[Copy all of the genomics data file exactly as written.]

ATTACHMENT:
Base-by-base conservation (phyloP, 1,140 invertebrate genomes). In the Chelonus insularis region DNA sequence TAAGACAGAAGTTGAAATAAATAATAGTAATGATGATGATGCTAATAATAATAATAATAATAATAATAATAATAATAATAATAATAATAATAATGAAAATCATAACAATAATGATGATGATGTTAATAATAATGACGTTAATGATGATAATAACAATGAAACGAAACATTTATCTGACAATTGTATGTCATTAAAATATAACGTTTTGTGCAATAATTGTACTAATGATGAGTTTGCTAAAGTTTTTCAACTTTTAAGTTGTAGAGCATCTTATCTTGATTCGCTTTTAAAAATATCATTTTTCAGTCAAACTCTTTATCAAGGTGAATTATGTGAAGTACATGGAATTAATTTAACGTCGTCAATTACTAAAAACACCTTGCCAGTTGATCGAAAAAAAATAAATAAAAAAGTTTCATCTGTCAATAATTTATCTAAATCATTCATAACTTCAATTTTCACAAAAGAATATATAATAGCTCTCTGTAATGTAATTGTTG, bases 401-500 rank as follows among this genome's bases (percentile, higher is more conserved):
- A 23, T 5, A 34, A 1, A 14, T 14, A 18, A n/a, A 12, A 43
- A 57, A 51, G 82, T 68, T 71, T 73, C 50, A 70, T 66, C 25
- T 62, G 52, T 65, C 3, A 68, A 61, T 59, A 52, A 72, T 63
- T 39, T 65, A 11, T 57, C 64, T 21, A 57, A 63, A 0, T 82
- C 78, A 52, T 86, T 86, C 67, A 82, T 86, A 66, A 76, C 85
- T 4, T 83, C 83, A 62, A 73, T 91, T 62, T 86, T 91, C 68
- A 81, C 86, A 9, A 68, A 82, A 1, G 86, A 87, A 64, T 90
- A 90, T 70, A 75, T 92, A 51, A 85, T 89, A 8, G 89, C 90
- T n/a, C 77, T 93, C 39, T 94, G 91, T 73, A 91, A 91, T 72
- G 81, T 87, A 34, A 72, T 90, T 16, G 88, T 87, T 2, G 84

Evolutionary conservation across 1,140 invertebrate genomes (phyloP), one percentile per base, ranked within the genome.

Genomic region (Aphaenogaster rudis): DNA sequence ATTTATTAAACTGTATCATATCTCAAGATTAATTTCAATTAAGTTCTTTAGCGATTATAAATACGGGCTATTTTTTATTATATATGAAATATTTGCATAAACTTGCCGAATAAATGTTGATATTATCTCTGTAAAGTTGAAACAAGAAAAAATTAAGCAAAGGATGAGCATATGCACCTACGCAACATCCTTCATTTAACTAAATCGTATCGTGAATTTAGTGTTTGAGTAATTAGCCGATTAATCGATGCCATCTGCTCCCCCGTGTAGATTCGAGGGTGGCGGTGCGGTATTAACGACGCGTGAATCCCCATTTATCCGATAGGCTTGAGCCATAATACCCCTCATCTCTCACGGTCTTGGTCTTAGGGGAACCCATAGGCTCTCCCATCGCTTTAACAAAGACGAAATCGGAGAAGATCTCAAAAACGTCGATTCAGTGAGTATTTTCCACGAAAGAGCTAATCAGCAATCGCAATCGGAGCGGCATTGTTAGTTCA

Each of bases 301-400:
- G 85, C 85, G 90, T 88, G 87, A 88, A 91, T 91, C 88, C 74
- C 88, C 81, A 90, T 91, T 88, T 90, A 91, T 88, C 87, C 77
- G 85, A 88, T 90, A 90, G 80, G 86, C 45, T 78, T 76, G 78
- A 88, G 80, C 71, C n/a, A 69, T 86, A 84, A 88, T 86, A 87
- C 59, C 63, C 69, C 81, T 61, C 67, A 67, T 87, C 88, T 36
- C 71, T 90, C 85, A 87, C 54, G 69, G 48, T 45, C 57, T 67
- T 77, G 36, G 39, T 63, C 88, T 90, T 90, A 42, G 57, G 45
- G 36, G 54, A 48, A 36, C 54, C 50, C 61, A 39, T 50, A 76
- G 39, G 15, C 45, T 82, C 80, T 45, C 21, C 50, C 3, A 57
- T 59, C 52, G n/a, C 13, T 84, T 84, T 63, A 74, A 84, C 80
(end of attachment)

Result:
Base-by-base conservation (phyloP, 1,140 invertebrate genomes). In the Chelonus insularis region DNA sequence TAAGACAGAAGTTGAAATAAATAATAGTAATGATGATGATGCTAATAATAATAATAATAATAATAATAATAATAATAATAATAATAATAATAATGAAAATCATAACAATAATGATGATGATGTTAATAATAATGACGTTAATGATGATAATAACAATGAAACGAAACATTTATCTGACAATTGTATGTCATTAAAATATAACGTTTTGTGCAATAATTGTACTAATGATGAGTTTGCTAAAGTTTTTCAACTTTTAAGTTGTAGAGCATCTTATCTTGATTCGCTTTTAAAAATATCATTTTTCAGTCAAACTCTTTATCAAGGTGAATTATGTGAAGTACATGGAATTAATTTAACGTCGTCAATTACTAAAAACACCTTGCCAGTTGATCGAAAAAAAATAAATAAAAAAGTTTCATCTGTCAATAATTTATCTAAATCATTCATAACTTCAATTTTCACAAAAGAATATATAATAGCTCTCTGTAATGTAATTGTTG, bases 401-500 rank as follows among this genome's bases (percentile, higher is more conserved):
- A 23, T 5, A 34, A 1, A 14, T 14, A 18, A n/a, A 12, A 43
- A 57, A 51, G 82, T 68, T 71, T 73, C 50, A 70, T 66, C 25
- T 62, G 52, T 65, C 3, A 68, A 61, T 59, A 52, A 72, T 63
- T 39, T 65, A 11, T 57, C 64, T 21, A 57, A 63, A 0, T 82
- C 78, A 52, T 86, T 86, C 67, A 82, T 86, A 66, A 76, C 85
- T 4, T 83, C 83, A 62, A 73, T 91, T 62, T 86, T 91, C 68
- A 81, C 86, A 9, A 68, A 82, A 1, G 86, A 87, A 64, T 90
- A 90, T 70, A 75, T 92, A 51, A 85, T 89, A 8, G 89, C 90
- T n/a, C 77, T 93, C 39, T 94, G 91, T 73, A 91, A 91, T 72
- G 81, T 87, A 34, A 72, T 90, T 16, G 88, T 87, T 2, G 84

Evolutionary conservation across 1,140 invertebrate genomes (phyloP), one percentile per base, ranked within the genome.

Genomic region (Aphaenogaster rudis): DNA sequence ATTTATTAAACTGTATCATATCTCAAGATTAATTTCAATTAAGTTCTTTAGCGATTATAAATACGGGCTATTTTTTATTATATATGAAATATTTGCATAAACTTGCCGAATAAATGTTGATATTATCTCTGTAAAGTTGAAACAAGAAAAAATTAAGCAAAGGATGAGCATATGCACCTACGCAACATCCTTCATTTAACTAAATCGTATCGTGAATTTAGTGTTTGAGTAATTAGCCGATTAATCGATGCCATCTGCTCCCCCGTGTAGATTCGAGGGTGGCGGTGCGGTATTAACGACGCGTGAATCCCCATTTATCCGATAGGCTTGAGCCATAATACCCCTCATCTCTCACGGTCTTGGTCTTAGGGGAACCCATAGGCTCTCCCATCGCTTTAACAAAGACGAAATCGGAGAAGATCTCAAAAACGTCGATTCAGTGAGTATTTTCCACGAAAGAGCTAATCAGCAATCGCAATCGGAGCGGCATTGTTAGTTCA

Each of bases 301-400:
- G 85, C 85, G 90, T 88, G 87, A 88, A 91, T 91, C 88, C 74
- C 88, C 81, A 90, T 91, T 88, T 90, A 91, T 88, C 87, C 77
- G 85, A 88, T 90, A 90, G 80, G 86, C 45, T 78, T 76, G 78
- A 88, G 80, C 71, C n/a, A 69, T 86, A 84, A 88, T 86, A 87
- C 59, C 63, C 69, C 81, T 61, C 67, A 67, T 87, C 88, T 36
- C 71, T 90, C 85, A 87, C 54, G 69, G 48, T 45, C 57, T 67
- T 77, G 36, G 39, T 63, C 88, T 90, T 90, A 42, G 57, G 45
- G 36, G 54, A 48, A 36, C 54, C 50, C 61, A 39, T 50, A 76
- G 39, G 15, C 45, T 82, C 80, T 45, C 21, C 50, C 3, A 57
- T 59, C 52, G n/a, C 13, T 84, T 84, T 63, A 74, A 84, C 80